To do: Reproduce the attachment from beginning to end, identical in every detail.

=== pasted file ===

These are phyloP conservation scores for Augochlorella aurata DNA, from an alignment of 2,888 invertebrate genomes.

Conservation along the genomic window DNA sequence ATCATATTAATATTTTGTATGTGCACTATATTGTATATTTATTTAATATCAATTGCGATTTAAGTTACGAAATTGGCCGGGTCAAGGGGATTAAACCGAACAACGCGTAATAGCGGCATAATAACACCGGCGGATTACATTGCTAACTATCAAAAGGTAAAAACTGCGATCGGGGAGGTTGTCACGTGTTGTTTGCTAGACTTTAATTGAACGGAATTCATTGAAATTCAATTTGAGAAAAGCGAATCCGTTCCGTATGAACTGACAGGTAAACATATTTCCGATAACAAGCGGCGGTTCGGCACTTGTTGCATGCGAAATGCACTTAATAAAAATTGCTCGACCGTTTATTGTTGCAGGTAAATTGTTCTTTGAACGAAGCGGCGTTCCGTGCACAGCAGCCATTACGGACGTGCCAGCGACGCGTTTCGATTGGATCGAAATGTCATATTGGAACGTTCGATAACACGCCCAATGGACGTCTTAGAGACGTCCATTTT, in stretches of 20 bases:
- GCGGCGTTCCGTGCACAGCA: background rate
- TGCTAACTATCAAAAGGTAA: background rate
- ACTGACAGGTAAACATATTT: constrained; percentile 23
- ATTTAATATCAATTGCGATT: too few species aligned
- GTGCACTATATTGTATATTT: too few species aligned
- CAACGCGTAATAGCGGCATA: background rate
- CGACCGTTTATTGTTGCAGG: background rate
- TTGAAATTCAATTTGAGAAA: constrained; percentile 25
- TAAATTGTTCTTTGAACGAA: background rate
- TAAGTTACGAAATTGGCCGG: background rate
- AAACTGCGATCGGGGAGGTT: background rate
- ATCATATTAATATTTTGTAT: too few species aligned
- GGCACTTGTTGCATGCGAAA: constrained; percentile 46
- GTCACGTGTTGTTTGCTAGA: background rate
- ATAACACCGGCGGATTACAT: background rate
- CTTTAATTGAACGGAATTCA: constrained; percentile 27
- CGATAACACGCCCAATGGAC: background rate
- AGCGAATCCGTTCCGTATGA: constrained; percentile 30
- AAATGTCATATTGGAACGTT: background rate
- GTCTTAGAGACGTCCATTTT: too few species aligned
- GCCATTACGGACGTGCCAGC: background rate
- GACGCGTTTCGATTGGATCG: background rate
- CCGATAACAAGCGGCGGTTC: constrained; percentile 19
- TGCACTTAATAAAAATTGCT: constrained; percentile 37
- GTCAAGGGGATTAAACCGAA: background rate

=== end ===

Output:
These are phyloP conservation scores for Augochlorella aurata DNA, from an alignment of 2,888 invertebrate genomes.

Conservation along the genomic window DNA sequence ATCATATTAATATTTTGTATGTGCACTATATTGTATATTTATTTAATATCAATTGCGATTTAAGTTACGAAATTGGCCGGGTCAAGGGGATTAAACCGAACAACGCGTAATAGCGGCATAATAACACCGGCGGATTACATTGCTAACTATCAAAAGGTAAAAACTGCGATCGGGGAGGTTGTCACGTGTTGTTTGCTAGACTTTAATTGAACGGAATTCATTGAAATTCAATTTGAGAAAAGCGAATCCGTTCCGTATGAACTGACAGGTAAACATATTTCCGATAACAAGCGGCGGTTCGGCACTTGTTGCATGCGAAATGCACTTAATAAAAATTGCTCGACCGTTTATTGTTGCAGGTAAATTGTTCTTTGAACGAAGCGGCGTTCCGTGCACAGCAGCCATTACGGACGTGCCAGCGACGCGTTTCGATTGGATCGAAATGTCATATTGGAACGTTCGATAACACGCCCAATGGACGTCTTAGAGACGTCCATTTT, in stretches of 20 bases:
- GCGGCGTTCCGTGCACAGCA: background rate
- TGCTAACTATCAAAAGGTAA: background rate
- ACTGACAGGTAAACATATTT: constrained; percentile 23
- ATTTAATATCAATTGCGATT: too few species aligned
- GTGCACTATATTGTATATTT: too few species aligned
- CAACGCGTAATAGCGGCATA: background rate
- CGACCGTTTATTGTTGCAGG: background rate
- TTGAAATTCAATTTGAGAAA: constrained; percentile 25
- TAAATTGTTCTTTGAACGAA: background rate
- TAAGTTACGAAATTGGCCGG: background rate
- AAACTGCGATCGGGGAGGTT: background rate
- ATCATATTAATATTTTGTAT: too few species aligned
- GGCACTTGTTGCATGCGAAA: constrained; percentile 46
- GTCACGTGTTGTTTGCTAGA: background rate
- ATAACACCGGCGGATTACAT: background rate
- CTTTAATTGAACGGAATTCA: constrained; percentile 27
- CGATAACACGCCCAATGGAC: background rate
- AGCGAATCCGTTCCGTATGA: constrained; percentile 30
- AAATGTCATATTGGAACGTT: background rate
- GTCTTAGAGACGTCCATTTT: too few species aligned
- GCCATTACGGACGTGCCAGC: background rate
- GACGCGTTTCGATTGGATCG: background rate
- CCGATAACAAGCGGCGGTTC: constrained; percentile 19
- TGCACTTAATAAAAATTGCT: constrained; percentile 37
- GTCAAGGGGATTAAACCGAA: background rate